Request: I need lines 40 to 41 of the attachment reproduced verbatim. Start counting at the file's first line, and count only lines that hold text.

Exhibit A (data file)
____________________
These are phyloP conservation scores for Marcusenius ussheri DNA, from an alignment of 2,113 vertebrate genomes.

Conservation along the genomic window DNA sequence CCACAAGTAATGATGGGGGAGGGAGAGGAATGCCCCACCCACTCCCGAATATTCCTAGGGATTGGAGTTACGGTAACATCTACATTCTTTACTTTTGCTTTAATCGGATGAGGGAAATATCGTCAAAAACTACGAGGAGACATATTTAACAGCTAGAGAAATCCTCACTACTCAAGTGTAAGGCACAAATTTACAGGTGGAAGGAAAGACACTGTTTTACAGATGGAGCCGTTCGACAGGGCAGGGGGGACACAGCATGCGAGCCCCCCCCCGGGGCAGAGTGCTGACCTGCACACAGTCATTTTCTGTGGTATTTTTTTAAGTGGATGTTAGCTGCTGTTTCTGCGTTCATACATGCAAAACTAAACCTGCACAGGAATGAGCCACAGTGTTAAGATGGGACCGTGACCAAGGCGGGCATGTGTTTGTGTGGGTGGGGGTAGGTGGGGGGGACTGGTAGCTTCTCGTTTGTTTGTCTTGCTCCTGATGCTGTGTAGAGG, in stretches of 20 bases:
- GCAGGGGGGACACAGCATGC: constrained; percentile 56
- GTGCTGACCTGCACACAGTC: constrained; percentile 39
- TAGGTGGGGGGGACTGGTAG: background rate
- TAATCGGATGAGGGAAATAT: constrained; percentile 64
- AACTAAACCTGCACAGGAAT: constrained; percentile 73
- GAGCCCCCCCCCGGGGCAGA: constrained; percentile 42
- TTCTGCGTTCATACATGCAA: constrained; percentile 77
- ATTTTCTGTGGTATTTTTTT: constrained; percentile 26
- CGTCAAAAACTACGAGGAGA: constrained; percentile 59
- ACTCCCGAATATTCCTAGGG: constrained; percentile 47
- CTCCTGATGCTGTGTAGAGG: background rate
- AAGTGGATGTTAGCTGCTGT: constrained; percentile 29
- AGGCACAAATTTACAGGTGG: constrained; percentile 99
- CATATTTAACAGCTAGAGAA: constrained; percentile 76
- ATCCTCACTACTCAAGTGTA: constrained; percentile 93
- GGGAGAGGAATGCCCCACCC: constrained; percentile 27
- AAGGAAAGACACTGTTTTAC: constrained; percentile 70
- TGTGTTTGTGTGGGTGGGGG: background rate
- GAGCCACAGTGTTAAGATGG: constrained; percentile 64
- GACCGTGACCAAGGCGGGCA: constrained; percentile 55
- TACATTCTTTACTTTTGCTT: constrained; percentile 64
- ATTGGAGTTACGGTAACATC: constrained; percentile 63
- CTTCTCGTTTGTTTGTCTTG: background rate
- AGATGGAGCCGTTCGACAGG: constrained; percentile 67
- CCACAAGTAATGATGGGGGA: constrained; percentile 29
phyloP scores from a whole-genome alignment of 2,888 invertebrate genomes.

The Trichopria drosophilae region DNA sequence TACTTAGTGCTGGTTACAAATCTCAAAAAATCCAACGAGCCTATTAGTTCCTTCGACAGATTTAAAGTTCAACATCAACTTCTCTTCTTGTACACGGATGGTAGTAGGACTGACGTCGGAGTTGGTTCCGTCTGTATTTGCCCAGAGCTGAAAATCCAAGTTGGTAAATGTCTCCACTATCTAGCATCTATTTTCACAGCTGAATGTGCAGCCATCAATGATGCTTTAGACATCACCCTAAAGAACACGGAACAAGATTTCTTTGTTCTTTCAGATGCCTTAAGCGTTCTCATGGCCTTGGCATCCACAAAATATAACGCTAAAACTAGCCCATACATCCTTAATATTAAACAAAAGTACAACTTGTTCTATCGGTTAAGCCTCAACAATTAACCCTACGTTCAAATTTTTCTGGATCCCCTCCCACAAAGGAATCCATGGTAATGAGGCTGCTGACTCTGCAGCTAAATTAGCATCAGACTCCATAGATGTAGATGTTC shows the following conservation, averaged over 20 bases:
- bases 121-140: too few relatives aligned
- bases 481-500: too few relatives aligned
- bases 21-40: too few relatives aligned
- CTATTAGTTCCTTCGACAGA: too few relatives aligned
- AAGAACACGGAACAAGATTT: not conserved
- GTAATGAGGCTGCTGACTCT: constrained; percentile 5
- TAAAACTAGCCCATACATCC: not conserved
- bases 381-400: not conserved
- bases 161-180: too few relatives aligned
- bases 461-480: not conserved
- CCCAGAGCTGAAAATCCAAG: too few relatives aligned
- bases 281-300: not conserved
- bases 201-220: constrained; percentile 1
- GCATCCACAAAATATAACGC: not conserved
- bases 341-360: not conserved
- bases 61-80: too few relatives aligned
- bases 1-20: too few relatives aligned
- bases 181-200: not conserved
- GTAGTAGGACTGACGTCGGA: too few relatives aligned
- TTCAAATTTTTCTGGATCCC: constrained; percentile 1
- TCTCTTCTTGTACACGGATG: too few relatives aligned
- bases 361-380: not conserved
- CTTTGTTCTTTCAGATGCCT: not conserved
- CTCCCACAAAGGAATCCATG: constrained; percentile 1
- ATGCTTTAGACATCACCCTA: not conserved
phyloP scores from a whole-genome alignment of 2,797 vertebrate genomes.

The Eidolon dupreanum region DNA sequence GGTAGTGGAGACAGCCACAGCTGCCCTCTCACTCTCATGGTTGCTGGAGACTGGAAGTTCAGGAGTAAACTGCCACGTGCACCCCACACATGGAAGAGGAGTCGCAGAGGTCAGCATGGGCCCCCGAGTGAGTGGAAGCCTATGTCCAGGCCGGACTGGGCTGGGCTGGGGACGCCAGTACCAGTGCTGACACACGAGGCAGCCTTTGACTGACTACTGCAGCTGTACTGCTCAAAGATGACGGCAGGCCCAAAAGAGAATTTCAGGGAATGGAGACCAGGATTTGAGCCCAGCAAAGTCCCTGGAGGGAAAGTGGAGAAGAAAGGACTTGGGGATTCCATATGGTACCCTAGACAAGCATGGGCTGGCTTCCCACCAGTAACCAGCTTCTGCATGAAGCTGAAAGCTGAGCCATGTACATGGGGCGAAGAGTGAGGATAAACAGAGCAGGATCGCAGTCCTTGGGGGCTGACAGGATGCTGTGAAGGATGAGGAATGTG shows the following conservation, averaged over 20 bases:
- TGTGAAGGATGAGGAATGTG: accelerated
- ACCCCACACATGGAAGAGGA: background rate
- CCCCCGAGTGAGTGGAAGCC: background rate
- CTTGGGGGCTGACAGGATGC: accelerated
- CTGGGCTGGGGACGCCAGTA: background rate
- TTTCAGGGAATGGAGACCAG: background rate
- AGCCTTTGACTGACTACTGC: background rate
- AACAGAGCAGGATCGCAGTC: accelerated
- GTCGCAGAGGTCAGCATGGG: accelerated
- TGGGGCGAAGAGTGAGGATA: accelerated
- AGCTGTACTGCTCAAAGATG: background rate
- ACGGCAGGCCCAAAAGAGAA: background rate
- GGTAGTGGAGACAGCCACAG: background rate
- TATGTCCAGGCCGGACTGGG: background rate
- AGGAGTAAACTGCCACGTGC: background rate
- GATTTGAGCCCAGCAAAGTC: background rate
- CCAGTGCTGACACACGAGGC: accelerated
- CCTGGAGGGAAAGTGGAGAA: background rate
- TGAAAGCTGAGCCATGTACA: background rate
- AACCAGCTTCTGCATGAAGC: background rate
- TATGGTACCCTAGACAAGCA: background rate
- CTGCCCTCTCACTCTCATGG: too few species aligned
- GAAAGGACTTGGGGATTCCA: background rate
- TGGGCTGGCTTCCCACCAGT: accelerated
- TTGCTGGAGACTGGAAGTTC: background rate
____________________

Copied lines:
- CCCAGAGCTGAAAATCCAAG: too few relatives aligned
- bases 281-300: not conserved